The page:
Beyoncé paused her concert in Glasgow on Thursday night to lead the crowd in a moment of silence for Alton Sterling, Philando Castile, and “countless others” who have been killed by police officers in America.
The singer, who posted a lengthy letter to her site on Thursday against police violence, projected the names of Sterling, Castile, and many other victims of police violence. The moment of silence, captured via fan-shot footage below, led into a stripped-down version of “Freedom,” off Beyoncé’s recent album, Lemonade.
Sterling, 37, was shot and killed by Louisiana police officers this week; Castile was shot and killed this week during a traffic stop in Minnesota, and his death was broadcast live on Facebook by Castile’s girlfriend.
“We are sick and tired of the killings of young men and women in our communities,” Beyoncé wrote in the open letter. “It is up to us to take a stand and demand that they ‘stop killing us.'”
She added, “We don’t need sympathy. We need everyone to respect our lives. We’re going to stand up as a community and fight against anyone who believes that murder or any violent action by those who are sworn to protect us should consistently go unpunished.”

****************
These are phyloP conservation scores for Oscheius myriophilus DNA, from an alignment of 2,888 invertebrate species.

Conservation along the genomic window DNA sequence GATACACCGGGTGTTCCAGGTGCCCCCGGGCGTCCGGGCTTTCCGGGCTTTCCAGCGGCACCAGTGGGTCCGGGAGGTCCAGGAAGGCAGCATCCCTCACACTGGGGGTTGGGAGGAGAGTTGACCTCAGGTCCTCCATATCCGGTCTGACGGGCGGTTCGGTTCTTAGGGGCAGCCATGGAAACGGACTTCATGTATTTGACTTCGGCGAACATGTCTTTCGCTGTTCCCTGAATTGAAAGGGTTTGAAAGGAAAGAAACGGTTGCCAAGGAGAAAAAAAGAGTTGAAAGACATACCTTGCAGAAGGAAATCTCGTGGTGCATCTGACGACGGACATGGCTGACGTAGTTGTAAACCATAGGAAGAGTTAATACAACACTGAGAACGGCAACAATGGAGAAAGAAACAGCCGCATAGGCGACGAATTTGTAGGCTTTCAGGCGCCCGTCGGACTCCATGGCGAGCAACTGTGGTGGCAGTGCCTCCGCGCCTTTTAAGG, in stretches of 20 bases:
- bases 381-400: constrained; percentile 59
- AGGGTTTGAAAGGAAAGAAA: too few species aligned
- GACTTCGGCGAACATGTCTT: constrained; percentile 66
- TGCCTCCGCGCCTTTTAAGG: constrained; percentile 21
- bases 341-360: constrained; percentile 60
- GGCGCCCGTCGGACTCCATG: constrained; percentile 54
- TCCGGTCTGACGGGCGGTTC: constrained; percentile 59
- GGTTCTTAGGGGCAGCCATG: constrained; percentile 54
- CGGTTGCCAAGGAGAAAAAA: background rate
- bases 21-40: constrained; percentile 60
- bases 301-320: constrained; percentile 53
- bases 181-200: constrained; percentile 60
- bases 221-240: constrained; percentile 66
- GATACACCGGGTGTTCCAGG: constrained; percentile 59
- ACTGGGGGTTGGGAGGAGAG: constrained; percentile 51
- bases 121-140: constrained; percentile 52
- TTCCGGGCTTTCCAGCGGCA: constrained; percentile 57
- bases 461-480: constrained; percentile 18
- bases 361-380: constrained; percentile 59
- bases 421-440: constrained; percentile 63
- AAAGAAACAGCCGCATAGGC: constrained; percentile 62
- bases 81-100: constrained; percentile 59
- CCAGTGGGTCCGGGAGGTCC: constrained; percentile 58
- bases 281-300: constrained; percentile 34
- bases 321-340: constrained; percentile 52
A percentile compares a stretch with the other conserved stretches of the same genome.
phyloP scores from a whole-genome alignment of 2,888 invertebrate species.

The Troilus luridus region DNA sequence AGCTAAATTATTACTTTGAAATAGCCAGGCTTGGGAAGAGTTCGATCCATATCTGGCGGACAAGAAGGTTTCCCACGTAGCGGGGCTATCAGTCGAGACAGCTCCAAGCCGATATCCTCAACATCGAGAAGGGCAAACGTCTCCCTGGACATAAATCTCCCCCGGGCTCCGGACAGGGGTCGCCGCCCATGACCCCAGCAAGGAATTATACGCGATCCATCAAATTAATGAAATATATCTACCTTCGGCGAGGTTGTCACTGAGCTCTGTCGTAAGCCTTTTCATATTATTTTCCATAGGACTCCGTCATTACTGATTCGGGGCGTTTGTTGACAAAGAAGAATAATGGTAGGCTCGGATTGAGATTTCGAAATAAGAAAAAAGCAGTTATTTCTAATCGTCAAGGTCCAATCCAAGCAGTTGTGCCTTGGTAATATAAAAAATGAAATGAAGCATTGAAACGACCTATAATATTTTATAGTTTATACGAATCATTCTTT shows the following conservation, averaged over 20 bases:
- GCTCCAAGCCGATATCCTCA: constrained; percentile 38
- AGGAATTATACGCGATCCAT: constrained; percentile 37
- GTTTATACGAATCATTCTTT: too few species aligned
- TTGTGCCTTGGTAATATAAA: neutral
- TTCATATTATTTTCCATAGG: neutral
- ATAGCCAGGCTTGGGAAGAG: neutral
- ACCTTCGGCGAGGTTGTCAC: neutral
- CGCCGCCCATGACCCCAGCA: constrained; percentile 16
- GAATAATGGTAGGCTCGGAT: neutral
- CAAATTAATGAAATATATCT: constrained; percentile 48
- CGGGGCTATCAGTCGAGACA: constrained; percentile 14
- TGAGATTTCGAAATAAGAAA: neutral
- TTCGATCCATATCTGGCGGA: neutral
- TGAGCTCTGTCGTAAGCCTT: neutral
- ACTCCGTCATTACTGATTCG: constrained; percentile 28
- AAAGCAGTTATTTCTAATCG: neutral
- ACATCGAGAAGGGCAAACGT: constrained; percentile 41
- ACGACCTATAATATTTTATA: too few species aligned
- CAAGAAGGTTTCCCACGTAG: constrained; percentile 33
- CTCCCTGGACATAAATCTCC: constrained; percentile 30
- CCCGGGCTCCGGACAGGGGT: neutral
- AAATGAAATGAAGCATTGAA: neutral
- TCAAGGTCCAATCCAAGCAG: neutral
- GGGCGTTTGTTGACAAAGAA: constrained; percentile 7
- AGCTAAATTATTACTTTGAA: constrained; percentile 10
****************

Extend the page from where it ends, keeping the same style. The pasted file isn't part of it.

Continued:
Beyoncé’s letter made a plea for everyone to come together in what she called a “human fight,” regardless of “race, gender, or sexual orientation.”
“This is a fight for anyone who feels marginalized, who is struggling for freedom and human rights,” she wrote. “This is not a plea to all police officers but toward any human being who fails to value life. The war on people of color and all minorities needs to be over. Fear is not an excuse. Hate will not win. We all have the power to channel our anger and frustration into action. We must use our voices to contact the politicians and legislators in our districts and demand social and judicial changes.”
The letter ended with mentions of Sterling and Castile, and a wish to “pray for an end to this plague of injustice in our communities.”